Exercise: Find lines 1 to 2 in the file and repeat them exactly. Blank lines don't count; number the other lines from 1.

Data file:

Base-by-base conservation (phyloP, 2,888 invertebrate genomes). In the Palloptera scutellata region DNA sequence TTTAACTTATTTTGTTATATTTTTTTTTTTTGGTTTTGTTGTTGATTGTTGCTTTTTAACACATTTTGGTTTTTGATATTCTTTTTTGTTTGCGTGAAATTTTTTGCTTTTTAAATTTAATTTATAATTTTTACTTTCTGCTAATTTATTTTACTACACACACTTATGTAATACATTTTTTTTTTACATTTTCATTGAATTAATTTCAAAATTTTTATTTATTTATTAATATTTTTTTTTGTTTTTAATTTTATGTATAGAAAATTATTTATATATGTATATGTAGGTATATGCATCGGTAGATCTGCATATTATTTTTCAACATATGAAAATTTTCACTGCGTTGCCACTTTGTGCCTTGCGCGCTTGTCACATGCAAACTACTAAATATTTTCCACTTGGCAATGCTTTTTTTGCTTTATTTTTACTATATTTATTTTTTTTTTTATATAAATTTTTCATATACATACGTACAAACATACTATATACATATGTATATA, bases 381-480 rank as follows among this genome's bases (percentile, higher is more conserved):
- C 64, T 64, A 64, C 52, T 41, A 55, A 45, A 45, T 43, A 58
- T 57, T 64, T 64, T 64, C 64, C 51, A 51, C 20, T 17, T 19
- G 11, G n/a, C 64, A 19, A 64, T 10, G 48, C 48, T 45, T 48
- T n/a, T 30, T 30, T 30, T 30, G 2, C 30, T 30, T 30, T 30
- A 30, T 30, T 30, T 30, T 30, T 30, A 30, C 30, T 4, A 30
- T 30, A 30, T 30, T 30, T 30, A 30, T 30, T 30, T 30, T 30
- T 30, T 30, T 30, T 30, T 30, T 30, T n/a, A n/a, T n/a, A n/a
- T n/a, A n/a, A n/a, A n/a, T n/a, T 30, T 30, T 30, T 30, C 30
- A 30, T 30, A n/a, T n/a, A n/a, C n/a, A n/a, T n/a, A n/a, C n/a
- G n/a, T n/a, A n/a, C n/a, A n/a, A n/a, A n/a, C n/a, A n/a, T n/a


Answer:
Base-by-base conservation (phyloP, 2,888 invertebrate genomes). In the Palloptera scutellata region DNA sequence TTTAACTTATTTTGTTATATTTTTTTTTTTTGGTTTTGTTGTTGATTGTTGCTTTTTAACACATTTTGGTTTTTGATATTCTTTTTTGTTTGCGTGAAATTTTTTGCTTTTTAAATTTAATTTATAATTTTTACTTTCTGCTAATTTATTTTACTACACACACTTATGTAATACATTTTTTTTTTACATTTTCATTGAATTAATTTCAAAATTTTTATTTATTTATTAATATTTTTTTTTGTTTTTAATTTTATGTATAGAAAATTATTTATATATGTATATGTAGGTATATGCATCGGTAGATCTGCATATTATTTTTCAACATATGAAAATTTTCACTGCGTTGCCACTTTGTGCCTTGCGCGCTTGTCACATGCAAACTACTAAATATTTTCCACTTGGCAATGCTTTTTTTGCTTTATTTTTACTATATTTATTTTTTTTTTTATATAAATTTTTCATATACATACGTACAAACATACTATATACATATGTATATA, bases 381-480 rank as follows among this genome's bases (percentile, higher is more conserved):
- C 64, T 64, A 64, C 52, T 41, A 55, A 45, A 45, T 43, A 58